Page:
Customer experience puts the focus on change, it needs spirit of wanting to be better and it needs you to actually make changes real. Having a variety of data inputs means nothing if you're not implementing and letting customers know their voices are being heard.

3. Generating and sharing insights

Insight is difficult to identify, easy to deny, clear as day once the disruption has happened and it’s too late. Even with great data and tools, insights can be exceptionally tough to find and share.  It is an entirely different beast to raw data or information, it’s the hidden truth. In the organisation it is the sense-making and sense-giving that results from digging. Insights are by definition actionable and can help your organisation make more informed decisions, design and deliver more successful outcomes, and create mutual value.

4. Monitoring and measuring

Helps you stay on track with a focus on the outcomes not outputs. Use measures to:

  • Help you to understand, to see patterns.
  • Encourage people to improve performance.
  • Show you the extent of variation in your performance.
  • Show the relationship between the stuff you do, and the outcomes you’re driving for.

The benefit of this is that you can target specific performance improvement actions

5. Assessing current performance

Assessment is an integral part of making progress and influencing change, as it helps you to learn and adjust.  Amongst other things a regular process of evaluation helps:

  • maintain a clear focus on what is manageable and achievable within available resources.
  • review the contribution and impact of individual projects and appraise what can make a difference.
  • align activity with wider organisational objectives and priorities.
  • ask questions about what has occurred.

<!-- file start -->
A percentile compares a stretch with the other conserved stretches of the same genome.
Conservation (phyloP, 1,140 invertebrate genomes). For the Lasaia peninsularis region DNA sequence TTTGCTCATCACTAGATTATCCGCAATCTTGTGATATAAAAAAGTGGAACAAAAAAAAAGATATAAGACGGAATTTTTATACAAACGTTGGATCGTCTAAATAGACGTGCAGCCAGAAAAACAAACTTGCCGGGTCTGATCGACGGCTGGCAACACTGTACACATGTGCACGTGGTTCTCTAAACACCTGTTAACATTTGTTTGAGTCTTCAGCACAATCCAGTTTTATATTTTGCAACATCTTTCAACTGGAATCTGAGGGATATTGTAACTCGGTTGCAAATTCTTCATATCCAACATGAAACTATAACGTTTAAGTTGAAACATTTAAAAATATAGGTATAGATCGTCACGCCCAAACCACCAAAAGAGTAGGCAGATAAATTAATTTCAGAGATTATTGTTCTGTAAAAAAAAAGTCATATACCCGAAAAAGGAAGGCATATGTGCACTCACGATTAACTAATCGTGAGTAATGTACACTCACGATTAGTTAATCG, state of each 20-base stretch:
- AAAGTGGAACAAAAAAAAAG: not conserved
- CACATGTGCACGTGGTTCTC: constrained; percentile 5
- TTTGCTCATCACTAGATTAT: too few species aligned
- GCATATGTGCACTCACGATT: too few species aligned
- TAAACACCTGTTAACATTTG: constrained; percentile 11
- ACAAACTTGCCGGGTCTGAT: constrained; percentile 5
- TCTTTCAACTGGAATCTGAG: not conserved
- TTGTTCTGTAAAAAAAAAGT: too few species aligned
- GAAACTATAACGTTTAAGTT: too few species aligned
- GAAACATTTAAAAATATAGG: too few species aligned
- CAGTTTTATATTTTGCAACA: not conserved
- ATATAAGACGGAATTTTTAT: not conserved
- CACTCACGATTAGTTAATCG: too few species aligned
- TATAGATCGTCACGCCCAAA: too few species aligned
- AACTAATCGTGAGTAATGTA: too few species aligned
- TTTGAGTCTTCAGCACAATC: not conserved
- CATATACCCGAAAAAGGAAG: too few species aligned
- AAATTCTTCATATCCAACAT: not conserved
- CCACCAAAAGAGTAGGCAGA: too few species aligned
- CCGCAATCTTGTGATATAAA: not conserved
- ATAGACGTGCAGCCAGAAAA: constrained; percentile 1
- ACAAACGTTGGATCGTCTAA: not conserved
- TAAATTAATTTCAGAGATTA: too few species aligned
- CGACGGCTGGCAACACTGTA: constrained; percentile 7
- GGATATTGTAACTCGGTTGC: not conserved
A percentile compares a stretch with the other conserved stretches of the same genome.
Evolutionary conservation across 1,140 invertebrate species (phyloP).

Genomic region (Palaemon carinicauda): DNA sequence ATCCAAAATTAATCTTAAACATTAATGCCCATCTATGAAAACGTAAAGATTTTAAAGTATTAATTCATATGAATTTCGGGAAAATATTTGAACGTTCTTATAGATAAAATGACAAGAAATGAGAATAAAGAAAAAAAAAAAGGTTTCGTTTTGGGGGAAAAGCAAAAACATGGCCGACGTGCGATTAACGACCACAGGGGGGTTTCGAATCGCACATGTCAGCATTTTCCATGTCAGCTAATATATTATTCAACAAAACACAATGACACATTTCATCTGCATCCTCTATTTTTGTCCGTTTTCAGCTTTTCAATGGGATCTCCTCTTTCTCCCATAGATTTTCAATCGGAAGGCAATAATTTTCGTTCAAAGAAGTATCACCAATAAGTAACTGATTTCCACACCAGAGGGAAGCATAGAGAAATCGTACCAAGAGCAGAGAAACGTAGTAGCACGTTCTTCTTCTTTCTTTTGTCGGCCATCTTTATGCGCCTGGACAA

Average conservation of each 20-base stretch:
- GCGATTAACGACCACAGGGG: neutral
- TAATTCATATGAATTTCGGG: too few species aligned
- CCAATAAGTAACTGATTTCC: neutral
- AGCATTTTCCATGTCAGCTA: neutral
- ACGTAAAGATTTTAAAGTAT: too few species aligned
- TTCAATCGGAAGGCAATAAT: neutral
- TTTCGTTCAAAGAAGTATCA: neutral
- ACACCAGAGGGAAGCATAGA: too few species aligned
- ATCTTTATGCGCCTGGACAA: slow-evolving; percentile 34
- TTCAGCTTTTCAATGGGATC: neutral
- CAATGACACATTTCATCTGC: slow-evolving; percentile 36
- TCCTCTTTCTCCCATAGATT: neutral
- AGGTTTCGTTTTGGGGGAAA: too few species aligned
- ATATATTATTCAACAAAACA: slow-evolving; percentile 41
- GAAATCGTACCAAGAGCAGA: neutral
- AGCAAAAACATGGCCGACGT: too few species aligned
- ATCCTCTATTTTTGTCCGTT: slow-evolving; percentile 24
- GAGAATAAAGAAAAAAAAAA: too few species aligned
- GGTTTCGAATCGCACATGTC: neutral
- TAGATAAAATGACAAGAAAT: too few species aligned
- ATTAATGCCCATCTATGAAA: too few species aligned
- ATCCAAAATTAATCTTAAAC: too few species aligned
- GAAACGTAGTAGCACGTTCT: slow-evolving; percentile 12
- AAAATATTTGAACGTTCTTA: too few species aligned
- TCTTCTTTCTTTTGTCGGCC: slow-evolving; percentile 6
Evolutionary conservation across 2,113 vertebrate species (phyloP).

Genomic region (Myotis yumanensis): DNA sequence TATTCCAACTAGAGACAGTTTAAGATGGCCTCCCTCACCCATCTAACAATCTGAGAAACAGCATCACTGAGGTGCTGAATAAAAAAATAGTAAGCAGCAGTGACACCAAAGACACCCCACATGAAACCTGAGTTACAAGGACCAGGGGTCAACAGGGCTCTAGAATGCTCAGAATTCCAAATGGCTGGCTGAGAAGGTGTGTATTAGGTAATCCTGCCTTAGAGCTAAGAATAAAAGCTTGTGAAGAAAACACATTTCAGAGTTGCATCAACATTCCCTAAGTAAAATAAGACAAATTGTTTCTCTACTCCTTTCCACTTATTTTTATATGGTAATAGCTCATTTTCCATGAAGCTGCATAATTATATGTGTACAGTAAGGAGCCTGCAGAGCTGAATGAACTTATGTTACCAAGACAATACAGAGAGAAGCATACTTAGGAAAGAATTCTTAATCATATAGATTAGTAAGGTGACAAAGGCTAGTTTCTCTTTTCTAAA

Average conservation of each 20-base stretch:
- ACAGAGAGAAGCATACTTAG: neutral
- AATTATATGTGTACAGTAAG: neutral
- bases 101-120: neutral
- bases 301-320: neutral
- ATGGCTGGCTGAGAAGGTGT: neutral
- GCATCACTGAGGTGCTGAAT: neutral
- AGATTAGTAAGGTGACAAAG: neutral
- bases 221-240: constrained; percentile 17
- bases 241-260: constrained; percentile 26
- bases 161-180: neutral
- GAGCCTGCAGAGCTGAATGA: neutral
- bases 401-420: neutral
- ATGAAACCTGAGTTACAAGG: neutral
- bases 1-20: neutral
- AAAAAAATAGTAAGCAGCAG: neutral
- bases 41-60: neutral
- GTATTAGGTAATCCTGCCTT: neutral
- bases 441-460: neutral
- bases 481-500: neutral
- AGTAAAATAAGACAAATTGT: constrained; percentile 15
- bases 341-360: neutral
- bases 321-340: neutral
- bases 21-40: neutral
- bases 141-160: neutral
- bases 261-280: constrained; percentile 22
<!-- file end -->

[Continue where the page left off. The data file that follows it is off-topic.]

• recognise gaps.
  • put a focus on ensuring baselines exist to enable judgements to be made about progress over time.

6. Planning

This is all about competitive edge.  Bring curiosity, explore with empathy and look at many options before you make decisions and create a roadmap. A lack of planning often results in cost blow outs, indecisiveness about moving forward or stopping underperforming actions, poor project selection, wrong mix of improvement actions, poor strategic alignment.... as the saying goes “Planning without action is futile, action without planning is fatal”

7. Identifying risks and/or looking for alternative ways

The biggest enemy to change is complacency, becoming satisfied with your current results and unaware of how and what might be eroding performance. Working with the business to connect to what’s going on internally and externally means teams can adjust, challenge myths and respond with agility.

8. Recommending and advising

Insights and tools don’t design or improve products and services on their own, people do and that requires influence. Delivering an improved customer experience requires processes to change, different people, technology, and skills. More specifically you’ll need to connect with people who have deep specialist knowledge inside the organisation and possibly influence them to make change. A strong customer experience team with patience, knowledge, expertise, and influence will be necessary to achieve the outcomes of differentiation. There’s no two ways about it, it’s hard but it can be done.

This is my take on things. Do fellow customer experience professionals agree?

 

 

Replies (2)

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Olga
By Olga Potaptseva
26th Mar 2018 09:45

I feel it's a very well articulated description of CX teams' functions, thank you. In many organisations CX teams face redundancies and budget cuts now because they are not strong enough in articulating their purpose and more importantly easy to distract from it to deliver 'quick wins'.

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By Barbaragun
29th Mar 2018 14:36

Hi Eb.

I think this is an excellent framework but it could do with a little more weighting in certain areas. Isn't the reality that most of the time your team spends is committed to gathering data and knowledge, for instance? Also, it isn't clear how much time is committed to working with teams outside customer experience? I.e. ops or sales.